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Symptoms of being overconnected (and how to treat it)

by Guest on April 27, 2015

The Apple Watch went on sale to the public on Friday (24 April 2015), ushering in a new era of wearable technology and yet another area of our lives that is being digitised – and we know it’s only a matter of time until they pervade the business world. While there are definite pros to connecting our bodies to industry-leading technologies (check out the ResearchKit) in order to monitor ailments, you could already be exhibiting signs that you’re overconnected – a new kind of addiction that’s crippling businesspeople the world over. Here are some of the most common symptoms:

1. You’re using every. single. feature of your device

Sure, there are some ways to genuinely use these devices to increase your productivity and leverage workloads, such as voice recording your meetings and using transcribing software afterwards. That being said, we’ve come to a societal pivoting-point where the productivity boost from tech we experienced in the 90s has disappeared during the past decade. If you feel like reading weather alerts on your smart device while making notes on your laptop, checking your heart rate on your wrist and watching your shares plummet from a dashboard is the best use of your time, you may need to revisit your priorities. The worst-case scenario is that our digital dedication leads to secular stagnation: a permanent slump in our economy and everyday lives in general. Yikes! The thing to remember here is to realise that your devices should serve single purposes extremely well, rather than doing a million things ‘sort of’ well.

The worst-case scenario is that our digital dedication leads to secular stagnation: a permanent slump in our economy and everyday lives in general.

2. From a holistic view, your tech use isn’t encouraging growth

This idea lends itself to the above point, however in this instance we’re referring to a wider work-life balance. A recent article in Psychology Today points out a key highlight in modern distractions that is perhaps most pertinent in the digital space: your distractions aren’t personal. In the same way that there’s a strong correlation between younger children with cognitive issues and tech use, using technology to fuel your ‘me time’ could be nurturing habits and self-sentiments that won’t grow you as a person. Of course, this has both personal and business ramifications. You can nip this ailment in the bud by taking some analogue time off, working with something tactile and being unreachable for a while. Connect with yourself!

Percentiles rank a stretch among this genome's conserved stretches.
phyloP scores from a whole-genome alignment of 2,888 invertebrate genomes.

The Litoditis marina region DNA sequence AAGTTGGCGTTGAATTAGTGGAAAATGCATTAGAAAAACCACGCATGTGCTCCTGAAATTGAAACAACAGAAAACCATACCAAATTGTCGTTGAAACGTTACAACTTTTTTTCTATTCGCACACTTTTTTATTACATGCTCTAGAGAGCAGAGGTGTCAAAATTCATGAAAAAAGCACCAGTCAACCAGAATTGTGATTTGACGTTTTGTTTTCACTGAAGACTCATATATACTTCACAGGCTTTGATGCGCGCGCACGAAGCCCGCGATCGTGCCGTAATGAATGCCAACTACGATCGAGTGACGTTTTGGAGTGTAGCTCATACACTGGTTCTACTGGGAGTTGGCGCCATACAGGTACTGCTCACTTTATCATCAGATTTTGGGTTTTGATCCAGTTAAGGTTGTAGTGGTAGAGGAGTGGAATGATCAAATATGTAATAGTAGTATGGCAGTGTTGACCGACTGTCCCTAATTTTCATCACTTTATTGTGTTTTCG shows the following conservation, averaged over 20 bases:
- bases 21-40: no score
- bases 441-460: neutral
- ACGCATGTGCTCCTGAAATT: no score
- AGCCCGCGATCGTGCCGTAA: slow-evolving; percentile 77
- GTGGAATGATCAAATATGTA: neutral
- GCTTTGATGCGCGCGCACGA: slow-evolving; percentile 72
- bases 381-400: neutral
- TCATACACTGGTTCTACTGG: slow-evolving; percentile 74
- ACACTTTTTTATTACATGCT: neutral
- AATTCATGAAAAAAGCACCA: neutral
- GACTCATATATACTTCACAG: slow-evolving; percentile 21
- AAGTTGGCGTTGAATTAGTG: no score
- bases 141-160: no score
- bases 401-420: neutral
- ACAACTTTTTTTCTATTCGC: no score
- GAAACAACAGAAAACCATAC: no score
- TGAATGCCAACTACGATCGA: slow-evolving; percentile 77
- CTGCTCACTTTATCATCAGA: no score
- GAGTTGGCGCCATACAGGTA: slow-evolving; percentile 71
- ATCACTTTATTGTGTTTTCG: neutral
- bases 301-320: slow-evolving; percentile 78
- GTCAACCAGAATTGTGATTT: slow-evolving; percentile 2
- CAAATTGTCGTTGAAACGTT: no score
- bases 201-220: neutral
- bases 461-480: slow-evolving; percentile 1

3. You’ve acquired health problems you didn’t have before tech

If there’s one term that should scare you, it’s digital dementia. Coined by a German neuroscientist, this term literally refers to the cognitive damage that tech overuse causes – which is almost identical to that experienced by people who’ve suffered head injuries or psychiatric illnesses. The Apple Watch has some pretty awesome health features (it reminds you to get up and walk during the day, while also hosting a ResearchKit that tracks your long-term health), but in a paradoxical sense this constant tracking of your health may also be the downfall of your wellbeing. For your health – and your sick leave – you need to know how tech may be ruining your wellbeing. Take a tech-holiday and re-energise your batteries by not using your phones; if you can’t do this for an extended period, set aside a couple of tech-free hours each day.

 Look at the list of expenses your team (and the company in general) is putting forward as brand investments, and – here’s the key – look at actual value returned.

4. Tech is considered an investment (when it may just be a toy)

Lastly, you might want to reconsider your ‘expenses’ if the majority of them are going to the App Store. While it might be nice to have a gold plated laptop, it’s not going to help your day-to-day business processes. Look at the list of expenses your team (and the company in general) is putting forward as brand investments, and – here’s the key – look at actual value returned. If you’re an online business, this might be traffic or conversions, or if you’re an author it would be book sales or publicity. While the findings might be harsh, this is how to cure the ‘impulsive investment’ myths you’re experiencing (and wasting money on).

michelle hutchinson bioMichelle Hutchison is the Money Expert for credit card comparison site creditcardfinder.com.au.

As a media commentator in financial services and online comparison for over five years, Michelle is one of the most prominent Money Experts in Australia. With a background in journalism, Michelle is a regulator contributor to many publications and websites. She loves to crunch data, and uncover interesting trends and insights into Australia’s banking industry and consumer behaviour.

Michelle on Linkedin | Michelle on G+ | @michhutchison

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